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Organic Consumers Association Statement on GMO Labeling Law Victory in Vermont

Organic Consumers Association Statement on GMO Labeling Law Victory in Vermont

INLAND, Minn. – Today, by a vote of 28-2, the Vermont state Senate passed H.112,
a bill to require mandatory labeling of foods sold in Vermont that
contain genetically modified organisms (GMOs). The bill also makes it
illegal to call any food product containing GMOs “natural” or “all
natural.” Unlike bills passed last year in Maine and Connecticut, which
require four or five other states to pass GMO labeling laws before they
can be enacted, Vermont’s law contains no “trigger” clauses, making it
the first “clean” GMO labeling law in the country.

Ronnie Cummins, national director of the Organic Consumers Association (OCA), issued the following statement:  "Today’s victory in Vermont has been 20 years in the making. Ever since
genetically modified crops and foods entered the U.S. food supply in the
early 1990s, without adequate independent pre-market safety testing and
without labels, U.S. consumers have fought to require the labeling of
foods containing GMOs.

Consumer demand for mandatory labeling of GMOs spawned a national
grassroots movement that has persevered despite hundreds of millions of
dollars spent by the biotech and food industries to lobby state
lawmakers in Vermont, and to fund anti-labeling campaigns in California
(2012) and Washington State (2013).

Today, consumers and a number of principled legislators in Vermont made
it clear to Monsanto, Coca-Cola and other opponents of consumers’ right
to know: We will not back down. This movement is here to stay

We expect that Monsanto will sue the state of Vermont in order to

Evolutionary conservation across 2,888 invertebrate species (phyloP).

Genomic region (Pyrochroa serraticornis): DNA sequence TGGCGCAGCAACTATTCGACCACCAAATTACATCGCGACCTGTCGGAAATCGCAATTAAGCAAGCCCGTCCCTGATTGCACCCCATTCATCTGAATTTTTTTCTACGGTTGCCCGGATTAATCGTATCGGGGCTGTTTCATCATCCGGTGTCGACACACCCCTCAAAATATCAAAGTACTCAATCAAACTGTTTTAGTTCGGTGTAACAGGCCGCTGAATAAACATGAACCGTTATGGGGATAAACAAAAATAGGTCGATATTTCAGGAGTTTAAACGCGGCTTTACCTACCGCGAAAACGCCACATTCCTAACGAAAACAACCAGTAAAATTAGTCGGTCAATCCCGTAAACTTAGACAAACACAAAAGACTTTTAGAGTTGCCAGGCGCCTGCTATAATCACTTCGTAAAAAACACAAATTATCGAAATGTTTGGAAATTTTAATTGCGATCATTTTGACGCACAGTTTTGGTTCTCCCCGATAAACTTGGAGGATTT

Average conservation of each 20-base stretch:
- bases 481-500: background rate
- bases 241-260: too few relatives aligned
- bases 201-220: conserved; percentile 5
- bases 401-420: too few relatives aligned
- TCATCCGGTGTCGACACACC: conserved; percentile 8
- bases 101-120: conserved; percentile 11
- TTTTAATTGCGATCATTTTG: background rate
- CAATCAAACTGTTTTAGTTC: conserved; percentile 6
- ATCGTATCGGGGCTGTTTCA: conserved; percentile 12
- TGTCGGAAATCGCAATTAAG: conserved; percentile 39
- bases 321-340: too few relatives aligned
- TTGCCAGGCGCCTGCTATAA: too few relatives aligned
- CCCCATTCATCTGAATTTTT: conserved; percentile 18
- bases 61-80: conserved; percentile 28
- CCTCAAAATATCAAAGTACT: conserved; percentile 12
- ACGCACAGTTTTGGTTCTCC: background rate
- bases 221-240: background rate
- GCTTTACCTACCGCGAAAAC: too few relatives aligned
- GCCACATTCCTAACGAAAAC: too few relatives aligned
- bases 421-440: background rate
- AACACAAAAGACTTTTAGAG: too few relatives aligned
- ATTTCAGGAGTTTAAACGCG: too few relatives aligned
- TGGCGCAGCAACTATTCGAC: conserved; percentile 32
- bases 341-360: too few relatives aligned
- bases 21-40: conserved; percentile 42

prevent enactment of H.112. We also expect that Monsanto will lose, and
the law will go into effect on schedule, on July 1, 2016.

We expect that the Grocery Manufacturers Association, a multi-billion
lobbying group representing more than 300 food, pesticide and drug
makers, will try to pass their “Safe and Accurate Food Labeling Act of 2014,”
introduced last week by Rep. Mike Pompeo (R-Kan.), intended to strip
Vermont, and all other states, of their right to pass GMO labeling laws.
And we expect that Congress will not pass this law, dubbed the DARK
(Deny Americans the Right to Know) Act, which seeks to deny consumers
the right to know if their food has been genetically engineered, and
deny states the right to enact laws designed to protect public health.

Vermont’s landmark victory today will force food companies to either
label GMOs in all states, or reformulate their products to be GMO-free
in order to avoid stating “this product was produced using genetic
engineering” on their packaging. When Oregon passes a citizens’ ballot
initiative to label GMOs in November, as we believe it will, the biotech
and food industries will have lost, beyond the shadow of a doubt, their
battle to keep consumers in the dark.

The OCA has worked closely over the past several years with the
pro-labeling grassroots movement in Vermont. Today we congratulate
Vermont activists for their passionate pursuit of this law, Vermont
lawmakers for having the courage to pass the law, and Vermont citizens
for being the first in the country to have the benefit of GMO labels on
their food. And we reaffirm our commitment to work with Oregon and other
states to pass similar laws, and to fight any and all attempts by
industry and/or Congress to overturn these laws.

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